Hey everybody, remember Special Guest Picks? Well here’s a straggler. A mere six months after I solicited some special people for recommendations, I got this reply from the estimable Luke O’Brien, who occasionally comments here under the name Ithadeo. Luke and I helped run the film society in college. I called him Luko. He called me Coco. I never knew why. Here's Luke:
I like how Matt not only looks at undiscovered or overlooked films, but also at why we might have missed these films. In this brief guest shot, I want to look at movies that I think have each been pushed into the periphery by a specific film:
The movie opens with a man cast in shadows to make his identity “mysterious” confessing the details of his lurid misadventure to a priest. (It’s the entertaining ridiculousness of Old Hollywood that one of the most distinct voices in Hollywood is giving the monologue.) He recounts his tale of trouble with the hard-broiled dialog you’d expect in radio play, taking us back to a classic set of 1940s tropes: the reluctant war hero, the club dame who can’t quite be trusted, multiple acts of violence by unseen assailants and a delicious unraveling at the end. Falling so closely on the heels of his classic turn as Marlowe (and smoldering chemistry with Bacall), Bogart’s more paternal, less hip role is a perfect fit for John Cromwell’s melodramatic sensibilities. Cromwell’s Of Human Bondage and Lord Fauntleroy are classic dramas and he likes to squeeze all he can out of the moments of anguish on screen – and these moments of anguish are what cements the dark elements of a noir like this.
2) Truly, Madly, Deeply
Long Dark Shadow It Can't Escape: Ghost
In 1990, two movies came out with a woman being revisited by her dearly departed husband but the wrong one became really famous. I’ll be careful here not to slam Zucker’s movie which manages to comically wed FX, 1940s ghost romance clichés and a very simple suspense film thrills. You feel good at the end of Ghost - wrongs are righted, you see the bright lights of heaven, and bask in the glow of after-life sex. But it’s all voyeurism – enjoying some other person’s crazy ride. Minghella’s film asks us for more – it asks us for empathy. Nina doesn’t cry pretty tears – she has a breakdown. She cries a lot. Her job is harder. Her house is still falling apart except now there’s no one to share the problems with. Even when Jamie returns it only makes it harder for her to understand how she’s supposed to live her life with a ghost (especially the boring ghosts who have invaded her life). And when a possible new romance comes along we understand how conflicted Nina is and we follow her as she genuinely comes to grips with her grief.
Some Danish filmmakers in the 1990s led a very interesting film movement directed at making movies that stripped away a lot of the ways directors created reality on-screen. The people who were led to embrace this style felt that it was a more honest way of creating movies, so it’s no surprise that many of the stories involved taboo subjects like family secrets (Celebration, Mifune) and dysfunctional behavior (The Idiots, Julien Donkey-Boy). The movies are often great, but not usually pleasant. So a movie like Italian for Beginners gets easily lost in its associations with this austere school of cinema, which is a shame, because it’s a movie that Nora Ephron and Nancy Meyers should be forced to watch on a loop. The plot is simple enough: The progressive new priest in a small Danish village joins the lovelorn singles in town taking an Italian class to add some adventure to their mundane lives. All of the small elements that define the romantic comedy are in place, but the Dogme style (and maybe Danish sensibilities) kill the cliché with realistic and deeply muted performances.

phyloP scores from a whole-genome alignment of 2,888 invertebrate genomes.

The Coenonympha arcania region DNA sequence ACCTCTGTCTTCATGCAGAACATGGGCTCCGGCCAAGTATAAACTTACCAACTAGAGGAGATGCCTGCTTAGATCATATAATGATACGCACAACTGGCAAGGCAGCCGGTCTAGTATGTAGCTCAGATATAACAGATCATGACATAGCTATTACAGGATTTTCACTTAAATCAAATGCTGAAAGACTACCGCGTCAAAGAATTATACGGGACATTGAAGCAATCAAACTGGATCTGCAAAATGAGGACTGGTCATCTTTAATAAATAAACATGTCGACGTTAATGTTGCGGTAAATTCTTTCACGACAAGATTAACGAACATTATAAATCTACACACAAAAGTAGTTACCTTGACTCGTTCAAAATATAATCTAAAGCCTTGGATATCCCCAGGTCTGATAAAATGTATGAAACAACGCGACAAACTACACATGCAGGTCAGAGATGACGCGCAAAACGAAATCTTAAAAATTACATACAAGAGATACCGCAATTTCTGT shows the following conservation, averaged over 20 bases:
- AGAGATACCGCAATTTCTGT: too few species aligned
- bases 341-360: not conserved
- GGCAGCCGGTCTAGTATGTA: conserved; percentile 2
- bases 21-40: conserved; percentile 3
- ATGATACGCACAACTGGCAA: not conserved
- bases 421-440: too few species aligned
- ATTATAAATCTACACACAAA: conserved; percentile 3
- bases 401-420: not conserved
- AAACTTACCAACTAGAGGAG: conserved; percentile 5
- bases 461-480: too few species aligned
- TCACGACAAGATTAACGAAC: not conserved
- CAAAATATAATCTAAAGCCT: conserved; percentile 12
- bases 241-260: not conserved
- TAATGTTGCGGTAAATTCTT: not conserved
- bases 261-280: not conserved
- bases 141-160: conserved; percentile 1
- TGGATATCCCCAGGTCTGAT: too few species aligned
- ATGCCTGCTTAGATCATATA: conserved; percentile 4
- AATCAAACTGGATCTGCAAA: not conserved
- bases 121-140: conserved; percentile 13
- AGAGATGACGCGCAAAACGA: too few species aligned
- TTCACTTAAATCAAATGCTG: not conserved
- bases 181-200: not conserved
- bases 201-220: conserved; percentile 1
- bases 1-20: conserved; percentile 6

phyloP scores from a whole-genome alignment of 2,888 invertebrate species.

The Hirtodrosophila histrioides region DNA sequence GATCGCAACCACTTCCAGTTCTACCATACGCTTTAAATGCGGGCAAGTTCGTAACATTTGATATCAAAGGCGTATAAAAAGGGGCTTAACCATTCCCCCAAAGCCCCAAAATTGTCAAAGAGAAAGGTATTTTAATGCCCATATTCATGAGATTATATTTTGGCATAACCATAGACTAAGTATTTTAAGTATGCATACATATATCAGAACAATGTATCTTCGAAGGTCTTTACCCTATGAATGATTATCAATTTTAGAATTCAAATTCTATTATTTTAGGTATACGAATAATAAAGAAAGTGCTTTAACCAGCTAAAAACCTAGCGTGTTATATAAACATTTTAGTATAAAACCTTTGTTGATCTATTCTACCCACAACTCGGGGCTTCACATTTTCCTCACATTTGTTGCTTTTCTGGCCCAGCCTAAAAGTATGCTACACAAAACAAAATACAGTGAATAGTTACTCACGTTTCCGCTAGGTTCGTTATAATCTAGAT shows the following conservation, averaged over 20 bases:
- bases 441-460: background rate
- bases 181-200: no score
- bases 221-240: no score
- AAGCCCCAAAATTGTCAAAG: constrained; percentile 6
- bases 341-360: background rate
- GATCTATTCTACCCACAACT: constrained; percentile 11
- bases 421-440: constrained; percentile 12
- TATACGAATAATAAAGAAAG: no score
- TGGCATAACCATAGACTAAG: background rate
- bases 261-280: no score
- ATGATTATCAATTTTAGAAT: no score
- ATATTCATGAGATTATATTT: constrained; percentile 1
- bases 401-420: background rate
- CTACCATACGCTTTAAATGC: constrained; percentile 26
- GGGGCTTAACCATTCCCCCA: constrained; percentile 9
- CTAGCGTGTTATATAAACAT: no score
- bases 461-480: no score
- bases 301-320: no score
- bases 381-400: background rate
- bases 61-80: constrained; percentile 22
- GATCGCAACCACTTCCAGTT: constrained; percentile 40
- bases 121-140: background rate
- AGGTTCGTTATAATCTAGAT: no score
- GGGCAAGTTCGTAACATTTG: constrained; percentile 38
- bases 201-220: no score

4) Sympathy for Mr. Vengeance
Long Dark Shadow It Can't Escape: Oldboy
Most people who discover Park Chan-Wook become fans of Oldboy. It makes sense that people fall in love with that movie – the ending is so jaw-dropping and the build up to the revelations is so intimate that the shocking acts of violence at the end aren’t the porn-violence you find in a lot of Korean horror films (or any Eli Roth movie). Revisiting the director, people long to repeat the mind-bending way that film unravels. The first film in his trilogy, however, presents a very different meditation on vengeance, one where the motivations of the people is never unclear. A deaf-mute factory worker searches for a way to provide his sister with a kidney transplant. When he’s laid off, he tries to use a black market kidney exchange. When that goes horribly awry, his leftist girlfriend convinces him that he should kidnap a different factory owner’s son to raise the money he needs. You know from every terrible idea’s outset that things aren’t going to end well. All of the movies take us to a point where we see vengeance as pointless. But here all of the characters have selfless motivations. This movie makes us interested in what can drive people to feel so wronged that they try to exact vengeance and sad to see the toll it takes on all of them.
Luke O'Brien works for a privately held movie database . His day job just supports his avocation: answering people's questions about what to put next in their Netflix queue. If you need help pairing a bad movie with a good bourbon, he's happy to help.